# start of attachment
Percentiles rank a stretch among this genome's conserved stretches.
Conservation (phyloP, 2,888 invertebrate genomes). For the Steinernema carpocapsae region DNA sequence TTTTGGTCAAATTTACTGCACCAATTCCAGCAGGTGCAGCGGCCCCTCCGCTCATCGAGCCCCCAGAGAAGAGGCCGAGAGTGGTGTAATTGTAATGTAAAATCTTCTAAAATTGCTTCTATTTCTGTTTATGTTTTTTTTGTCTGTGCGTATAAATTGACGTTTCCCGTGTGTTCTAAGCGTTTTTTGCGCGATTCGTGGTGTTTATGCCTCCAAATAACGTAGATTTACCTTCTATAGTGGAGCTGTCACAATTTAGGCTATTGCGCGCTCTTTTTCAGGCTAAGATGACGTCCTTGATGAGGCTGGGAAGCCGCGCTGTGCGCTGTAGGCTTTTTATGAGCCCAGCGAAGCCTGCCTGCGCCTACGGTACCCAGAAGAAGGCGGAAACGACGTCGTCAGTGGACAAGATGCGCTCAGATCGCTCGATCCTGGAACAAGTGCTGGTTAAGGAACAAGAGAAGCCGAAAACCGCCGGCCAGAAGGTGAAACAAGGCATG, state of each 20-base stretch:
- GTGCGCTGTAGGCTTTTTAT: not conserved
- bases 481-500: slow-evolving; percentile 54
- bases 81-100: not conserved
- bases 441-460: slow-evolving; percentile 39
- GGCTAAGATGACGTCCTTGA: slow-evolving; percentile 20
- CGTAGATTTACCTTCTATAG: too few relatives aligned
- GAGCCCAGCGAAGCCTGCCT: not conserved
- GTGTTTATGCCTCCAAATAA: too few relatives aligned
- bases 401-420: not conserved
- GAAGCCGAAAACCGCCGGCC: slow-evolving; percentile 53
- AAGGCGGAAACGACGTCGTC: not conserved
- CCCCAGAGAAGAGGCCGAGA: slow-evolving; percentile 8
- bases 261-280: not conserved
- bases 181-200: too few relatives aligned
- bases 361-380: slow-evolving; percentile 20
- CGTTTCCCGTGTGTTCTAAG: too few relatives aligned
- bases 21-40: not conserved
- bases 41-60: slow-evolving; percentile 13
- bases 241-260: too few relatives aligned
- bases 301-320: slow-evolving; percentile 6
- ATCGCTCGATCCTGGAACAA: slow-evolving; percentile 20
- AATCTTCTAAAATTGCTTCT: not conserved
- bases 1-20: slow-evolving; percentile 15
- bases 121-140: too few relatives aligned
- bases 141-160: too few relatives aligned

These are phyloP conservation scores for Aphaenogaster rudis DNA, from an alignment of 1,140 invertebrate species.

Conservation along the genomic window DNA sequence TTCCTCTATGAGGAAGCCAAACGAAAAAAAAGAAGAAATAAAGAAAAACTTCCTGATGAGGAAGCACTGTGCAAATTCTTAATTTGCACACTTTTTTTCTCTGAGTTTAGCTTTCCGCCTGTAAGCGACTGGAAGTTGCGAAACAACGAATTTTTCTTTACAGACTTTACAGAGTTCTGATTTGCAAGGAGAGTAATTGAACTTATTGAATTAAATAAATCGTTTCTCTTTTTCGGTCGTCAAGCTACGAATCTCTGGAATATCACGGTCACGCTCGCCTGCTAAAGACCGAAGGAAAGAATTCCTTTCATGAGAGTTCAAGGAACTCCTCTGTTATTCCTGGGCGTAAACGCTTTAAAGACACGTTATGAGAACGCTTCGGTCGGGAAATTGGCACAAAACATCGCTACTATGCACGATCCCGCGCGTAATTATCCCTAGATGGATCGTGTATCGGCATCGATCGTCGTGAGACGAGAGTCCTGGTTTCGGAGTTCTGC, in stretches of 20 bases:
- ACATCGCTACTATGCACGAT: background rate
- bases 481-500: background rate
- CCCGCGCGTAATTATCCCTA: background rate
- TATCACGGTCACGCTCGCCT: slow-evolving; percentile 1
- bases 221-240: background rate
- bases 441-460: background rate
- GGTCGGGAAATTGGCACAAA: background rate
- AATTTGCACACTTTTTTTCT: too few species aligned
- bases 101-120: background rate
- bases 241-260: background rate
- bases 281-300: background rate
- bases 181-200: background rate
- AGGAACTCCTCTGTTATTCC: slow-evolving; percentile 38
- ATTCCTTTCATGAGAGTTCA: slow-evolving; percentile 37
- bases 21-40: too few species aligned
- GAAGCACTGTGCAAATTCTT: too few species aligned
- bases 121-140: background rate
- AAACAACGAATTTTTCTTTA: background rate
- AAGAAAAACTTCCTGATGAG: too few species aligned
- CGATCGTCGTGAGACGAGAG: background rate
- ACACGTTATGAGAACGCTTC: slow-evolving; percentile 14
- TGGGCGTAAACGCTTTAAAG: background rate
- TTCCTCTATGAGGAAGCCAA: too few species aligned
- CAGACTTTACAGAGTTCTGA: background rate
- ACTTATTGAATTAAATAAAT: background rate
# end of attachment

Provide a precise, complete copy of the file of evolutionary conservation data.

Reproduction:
Percentiles rank a stretch among this genome's conserved stretches.
Conservation (phyloP, 2,888 invertebrate genomes). For the Steinernema carpocapsae region DNA sequence TTTTGGTCAAATTTACTGCACCAATTCCAGCAGGTGCAGCGGCCCCTCCGCTCATCGAGCCCCCAGAGAAGAGGCCGAGAGTGGTGTAATTGTAATGTAAAATCTTCTAAAATTGCTTCTATTTCTGTTTATGTTTTTTTTGTCTGTGCGTATAAATTGACGTTTCCCGTGTGTTCTAAGCGTTTTTTGCGCGATTCGTGGTGTTTATGCCTCCAAATAACGTAGATTTACCTTCTATAGTGGAGCTGTCACAATTTAGGCTATTGCGCGCTCTTTTTCAGGCTAAGATGACGTCCTTGATGAGGCTGGGAAGCCGCGCTGTGCGCTGTAGGCTTTTTATGAGCCCAGCGAAGCCTGCCTGCGCCTACGGTACCCAGAAGAAGGCGGAAACGACGTCGTCAGTGGACAAGATGCGCTCAGATCGCTCGATCCTGGAACAAGTGCTGGTTAAGGAACAAGAGAAGCCGAAAACCGCCGGCCAGAAGGTGAAACAAGGCATG, state of each 20-base stretch:
- GTGCGCTGTAGGCTTTTTAT: not conserved
- bases 481-500: slow-evolving; percentile 54
- bases 81-100: not conserved
- bases 441-460: slow-evolving; percentile 39
- GGCTAAGATGACGTCCTTGA: slow-evolving; percentile 20
- CGTAGATTTACCTTCTATAG: too few relatives aligned
- GAGCCCAGCGAAGCCTGCCT: not conserved
- GTGTTTATGCCTCCAAATAA: too few relatives aligned
- bases 401-420: not conserved
- GAAGCCGAAAACCGCCGGCC: slow-evolving; percentile 53
- AAGGCGGAAACGACGTCGTC: not conserved
- CCCCAGAGAAGAGGCCGAGA: slow-evolving; percentile 8
- bases 261-280: not conserved
- bases 181-200: too few relatives aligned
- bases 361-380: slow-evolving; percentile 20
- CGTTTCCCGTGTGTTCTAAG: too few relatives aligned
- bases 21-40: not conserved
- bases 41-60: slow-evolving; percentile 13
- bases 241-260: too few relatives aligned
- bases 301-320: slow-evolving; percentile 6
- ATCGCTCGATCCTGGAACAA: slow-evolving; percentile 20
- AATCTTCTAAAATTGCTTCT: not conserved
- bases 1-20: slow-evolving; percentile 15
- bases 121-140: too few relatives aligned
- bases 141-160: too few relatives aligned

These are phyloP conservation scores for Aphaenogaster rudis DNA, from an alignment of 1,140 invertebrate species.

Conservation along the genomic window DNA sequence TTCCTCTATGAGGAAGCCAAACGAAAAAAAAGAAGAAATAAAGAAAAACTTCCTGATGAGGAAGCACTGTGCAAATTCTTAATTTGCACACTTTTTTTCTCTGAGTTTAGCTTTCCGCCTGTAAGCGACTGGAAGTTGCGAAACAACGAATTTTTCTTTACAGACTTTACAGAGTTCTGATTTGCAAGGAGAGTAATTGAACTTATTGAATTAAATAAATCGTTTCTCTTTTTCGGTCGTCAAGCTACGAATCTCTGGAATATCACGGTCACGCTCGCCTGCTAAAGACCGAAGGAAAGAATTCCTTTCATGAGAGTTCAAGGAACTCCTCTGTTATTCCTGGGCGTAAACGCTTTAAAGACACGTTATGAGAACGCTTCGGTCGGGAAATTGGCACAAAACATCGCTACTATGCACGATCCCGCGCGTAATTATCCCTAGATGGATCGTGTATCGGCATCGATCGTCGTGAGACGAGAGTCCTGGTTTCGGAGTTCTGC, in stretches of 20 bases:
- ACATCGCTACTATGCACGAT: background rate
- bases 481-500: background rate
- CCCGCGCGTAATTATCCCTA: background rate
- TATCACGGTCACGCTCGCCT: slow-evolving; percentile 1
- bases 221-240: background rate
- bases 441-460: background rate
- GGTCGGGAAATTGGCACAAA: background rate
- AATTTGCACACTTTTTTTCT: too few species aligned
- bases 101-120: background rate
- bases 241-260: background rate
- bases 281-300: background rate
- bases 181-200: background rate
- AGGAACTCCTCTGTTATTCC: slow-evolving; percentile 38
- ATTCCTTTCATGAGAGTTCA: slow-evolving; percentile 37
- bases 21-40: too few species aligned
- GAAGCACTGTGCAAATTCTT: too few species aligned
- bases 121-140: background rate
- AAACAACGAATTTTTCTTTA: background rate
- AAGAAAAACTTCCTGATGAG: too few species aligned
- CGATCGTCGTGAGACGAGAG: background rate
- ACACGTTATGAGAACGCTTC: slow-evolving; percentile 14
- TGGGCGTAAACGCTTTAAAG: background rate
- TTCCTCTATGAGGAAGCCAA: too few species aligned
- CAGACTTTACAGAGTTCTGA: background rate
- ACTTATTGAATTAAATAAAT: background rate